Text:Text of LGO decision: Kent County Council 10 012 742 [2012] MHLO 102

Report ref 10 012 742

In her report concerning services for a young woman with learning disabilities, the Ombudsman says: “The Council’s failure to complete an assessment before the young woman was 18 caused her the injustice of losing services she was assessed as needing. The support plan that was eventually produced did not include services to meet these needs.” In addition, the Council’s poor communication led to uncertainty, confusion and frustration for the young woman and her family, and she was denied a direct payment and the choice to arrange her own respite care.

Miss B was a young woman with learning disabilities attending college. Her mother contacted the Council in good time to begin planning what services she would have once she was 18. A care manager should have been involved as soon as Miss B was 17½, but this did not happen until after she was 18. The care manager assessed Miss B’s needs as serious enough to be eligible for services, and to include opportunities to socialise during evenings and weekends. There was a delay in producing a support plan and, when it was eventually produced, it did not include all Miss B’s eligible needs.

Miss B’s mother was not offered a carer’s assessment, although she was providing a substantial amount of care for her daughter. The Council did not offer a service that could provide her with a break from her caring responsibilities until the Head of Service responded to her complaint. That service – respite care for Miss B only in one of the Council’s own residential homes – did not comply with the legal requirement to offer a direct payment. The internal Council guidance issued to care managers in July 2010 restricting respite care to the Council’s own residential care homes did not comply with the law.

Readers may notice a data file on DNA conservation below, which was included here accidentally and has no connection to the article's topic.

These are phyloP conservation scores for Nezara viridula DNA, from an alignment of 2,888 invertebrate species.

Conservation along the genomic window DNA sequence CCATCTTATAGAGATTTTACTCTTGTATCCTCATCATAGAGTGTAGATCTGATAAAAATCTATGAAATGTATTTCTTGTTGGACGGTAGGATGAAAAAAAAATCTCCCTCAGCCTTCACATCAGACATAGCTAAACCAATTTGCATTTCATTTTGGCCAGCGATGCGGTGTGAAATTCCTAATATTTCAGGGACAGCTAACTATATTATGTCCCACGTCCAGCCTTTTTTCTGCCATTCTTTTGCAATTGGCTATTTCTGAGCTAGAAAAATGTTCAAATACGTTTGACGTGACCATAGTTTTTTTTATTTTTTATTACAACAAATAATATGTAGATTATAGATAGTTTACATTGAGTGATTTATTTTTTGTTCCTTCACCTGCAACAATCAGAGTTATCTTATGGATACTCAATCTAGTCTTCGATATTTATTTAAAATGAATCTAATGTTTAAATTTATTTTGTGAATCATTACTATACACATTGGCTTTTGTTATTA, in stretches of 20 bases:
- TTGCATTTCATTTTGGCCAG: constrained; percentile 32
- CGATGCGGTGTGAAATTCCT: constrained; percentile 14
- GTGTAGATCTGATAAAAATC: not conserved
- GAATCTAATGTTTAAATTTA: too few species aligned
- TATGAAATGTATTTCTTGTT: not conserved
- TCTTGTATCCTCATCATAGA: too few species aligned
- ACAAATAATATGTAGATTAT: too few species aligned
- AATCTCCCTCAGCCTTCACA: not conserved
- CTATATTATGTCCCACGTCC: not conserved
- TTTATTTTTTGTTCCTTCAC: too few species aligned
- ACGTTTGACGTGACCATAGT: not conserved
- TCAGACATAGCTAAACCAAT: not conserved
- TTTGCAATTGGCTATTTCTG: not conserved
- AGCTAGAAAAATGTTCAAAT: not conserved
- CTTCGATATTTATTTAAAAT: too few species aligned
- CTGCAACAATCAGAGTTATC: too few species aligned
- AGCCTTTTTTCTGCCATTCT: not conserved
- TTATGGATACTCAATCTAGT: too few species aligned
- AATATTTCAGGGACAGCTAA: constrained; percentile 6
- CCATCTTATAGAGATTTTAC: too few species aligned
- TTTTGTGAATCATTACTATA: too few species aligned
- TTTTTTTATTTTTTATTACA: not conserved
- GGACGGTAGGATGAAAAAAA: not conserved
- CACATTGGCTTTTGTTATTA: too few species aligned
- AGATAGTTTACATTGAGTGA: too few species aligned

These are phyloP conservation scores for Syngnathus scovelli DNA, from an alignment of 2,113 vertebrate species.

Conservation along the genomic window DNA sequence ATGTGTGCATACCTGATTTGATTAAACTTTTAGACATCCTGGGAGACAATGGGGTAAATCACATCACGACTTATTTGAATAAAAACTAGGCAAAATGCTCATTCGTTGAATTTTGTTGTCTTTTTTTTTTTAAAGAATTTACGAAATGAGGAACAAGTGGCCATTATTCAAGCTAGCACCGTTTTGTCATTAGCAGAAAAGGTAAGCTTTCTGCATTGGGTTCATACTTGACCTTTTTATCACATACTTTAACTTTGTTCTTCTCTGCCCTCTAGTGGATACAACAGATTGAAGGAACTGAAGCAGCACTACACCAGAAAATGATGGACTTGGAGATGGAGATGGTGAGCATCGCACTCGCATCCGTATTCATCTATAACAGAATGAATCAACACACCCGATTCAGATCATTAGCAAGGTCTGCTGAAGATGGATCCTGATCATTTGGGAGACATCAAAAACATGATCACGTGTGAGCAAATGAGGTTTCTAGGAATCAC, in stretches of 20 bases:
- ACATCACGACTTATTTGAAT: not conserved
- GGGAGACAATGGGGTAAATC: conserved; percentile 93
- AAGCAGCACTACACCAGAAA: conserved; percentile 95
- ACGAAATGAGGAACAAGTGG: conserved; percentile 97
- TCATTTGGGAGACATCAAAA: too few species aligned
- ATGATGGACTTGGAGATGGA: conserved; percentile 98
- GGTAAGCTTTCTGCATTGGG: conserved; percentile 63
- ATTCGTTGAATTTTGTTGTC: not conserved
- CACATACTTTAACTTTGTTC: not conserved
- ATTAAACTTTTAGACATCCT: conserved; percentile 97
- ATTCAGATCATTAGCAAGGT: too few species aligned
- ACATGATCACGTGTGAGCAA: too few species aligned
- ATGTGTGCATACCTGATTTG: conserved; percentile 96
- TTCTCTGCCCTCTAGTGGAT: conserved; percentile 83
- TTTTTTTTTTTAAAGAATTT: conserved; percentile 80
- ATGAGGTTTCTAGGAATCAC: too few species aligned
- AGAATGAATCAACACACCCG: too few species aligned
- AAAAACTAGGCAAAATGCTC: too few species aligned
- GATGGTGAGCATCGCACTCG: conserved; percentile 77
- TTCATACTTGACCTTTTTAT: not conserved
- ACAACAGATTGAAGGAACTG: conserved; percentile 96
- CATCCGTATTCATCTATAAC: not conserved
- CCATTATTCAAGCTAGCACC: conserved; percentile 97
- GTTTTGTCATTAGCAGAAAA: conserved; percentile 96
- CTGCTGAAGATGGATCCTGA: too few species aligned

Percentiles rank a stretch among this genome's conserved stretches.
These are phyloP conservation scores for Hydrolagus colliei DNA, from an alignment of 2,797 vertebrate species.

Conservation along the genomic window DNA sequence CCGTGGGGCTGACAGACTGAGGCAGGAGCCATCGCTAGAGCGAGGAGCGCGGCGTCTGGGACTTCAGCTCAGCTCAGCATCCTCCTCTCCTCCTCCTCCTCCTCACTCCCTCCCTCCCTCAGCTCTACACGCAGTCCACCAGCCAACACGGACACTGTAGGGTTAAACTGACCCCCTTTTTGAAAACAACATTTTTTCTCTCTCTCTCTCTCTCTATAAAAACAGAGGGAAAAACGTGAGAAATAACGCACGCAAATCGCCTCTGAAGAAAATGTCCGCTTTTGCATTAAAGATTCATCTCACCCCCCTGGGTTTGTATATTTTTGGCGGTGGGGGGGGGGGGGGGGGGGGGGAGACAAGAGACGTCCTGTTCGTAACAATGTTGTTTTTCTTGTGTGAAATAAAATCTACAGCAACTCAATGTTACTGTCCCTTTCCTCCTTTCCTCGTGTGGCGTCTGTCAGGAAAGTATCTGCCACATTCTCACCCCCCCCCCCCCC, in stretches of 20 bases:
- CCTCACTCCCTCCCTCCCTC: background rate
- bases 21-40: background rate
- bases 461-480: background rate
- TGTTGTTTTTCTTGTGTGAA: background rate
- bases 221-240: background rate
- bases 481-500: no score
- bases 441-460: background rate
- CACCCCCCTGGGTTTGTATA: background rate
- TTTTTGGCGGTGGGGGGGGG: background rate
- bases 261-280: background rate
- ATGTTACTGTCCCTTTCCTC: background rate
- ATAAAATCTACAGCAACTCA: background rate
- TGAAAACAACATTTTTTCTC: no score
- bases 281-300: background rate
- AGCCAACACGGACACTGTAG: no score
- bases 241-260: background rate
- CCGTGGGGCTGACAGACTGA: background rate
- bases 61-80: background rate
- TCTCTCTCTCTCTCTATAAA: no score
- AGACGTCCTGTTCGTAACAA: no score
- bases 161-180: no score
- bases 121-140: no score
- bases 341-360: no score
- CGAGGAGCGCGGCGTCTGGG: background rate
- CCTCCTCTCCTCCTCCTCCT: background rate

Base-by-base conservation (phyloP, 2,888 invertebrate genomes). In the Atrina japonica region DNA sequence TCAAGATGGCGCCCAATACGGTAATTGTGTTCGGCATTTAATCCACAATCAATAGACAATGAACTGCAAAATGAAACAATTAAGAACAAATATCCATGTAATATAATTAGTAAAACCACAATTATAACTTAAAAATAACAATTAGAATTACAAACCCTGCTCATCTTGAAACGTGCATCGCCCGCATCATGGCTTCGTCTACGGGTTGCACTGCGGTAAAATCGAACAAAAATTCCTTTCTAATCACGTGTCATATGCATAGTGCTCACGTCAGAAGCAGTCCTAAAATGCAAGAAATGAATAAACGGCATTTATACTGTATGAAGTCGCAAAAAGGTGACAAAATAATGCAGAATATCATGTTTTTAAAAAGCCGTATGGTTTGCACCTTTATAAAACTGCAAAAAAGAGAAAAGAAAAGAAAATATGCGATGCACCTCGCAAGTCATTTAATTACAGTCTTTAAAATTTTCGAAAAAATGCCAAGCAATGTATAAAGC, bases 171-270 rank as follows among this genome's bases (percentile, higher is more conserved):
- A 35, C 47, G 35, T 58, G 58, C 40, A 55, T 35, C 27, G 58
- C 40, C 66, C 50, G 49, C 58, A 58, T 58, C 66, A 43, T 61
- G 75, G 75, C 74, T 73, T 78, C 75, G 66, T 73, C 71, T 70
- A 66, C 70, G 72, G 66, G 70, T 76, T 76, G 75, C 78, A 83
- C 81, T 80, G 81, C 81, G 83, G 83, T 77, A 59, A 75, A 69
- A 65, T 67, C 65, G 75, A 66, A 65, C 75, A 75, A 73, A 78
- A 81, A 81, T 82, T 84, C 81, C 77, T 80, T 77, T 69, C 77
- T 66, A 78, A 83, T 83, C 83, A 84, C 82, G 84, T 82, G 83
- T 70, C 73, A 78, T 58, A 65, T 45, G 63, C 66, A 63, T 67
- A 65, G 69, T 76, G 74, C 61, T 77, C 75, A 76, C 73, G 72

The Ombudsman found maladministration by the Council in:

  • not assessing Miss B until four months after she was 18
  • not producing a support plan for another four months
  • not including Miss B’s assessed needs that were eligible for services in that support plan
  • poor and confusing communication with Miss B and her family
  • not offering Miss B’s mother a carer’s assessment
  • not offering Miss B direct payments so she could arrange her own care, and
  • restricting respite care for Miss B to its own residential care homes.

The Council’s officers have agreed that it will remedy the injustice caused to Miss B and her family. It will pay the value of the services Miss B lost between becoming 18 and them eventually being provided and £250 to reflect her mother’s time and trouble in pursuing the complaint. It will also amend the form it uses for support plans and tell everyone entitled to respite care of their right to have direct payments.

In 2009 the previous Ombudsman issued a report finding maladministration by the Council in having a policy of restricting respite care for disabled children to its own residential homes. The Ombudsman said: “I am surprised and disappointed to find the maladministration recurring in services for adults with a learning disability. I appreciate the Council’s need to use its resources as effectively as possible but that cannot be at the expense of peoples’ right to the choice and flexibility that direct payments give.”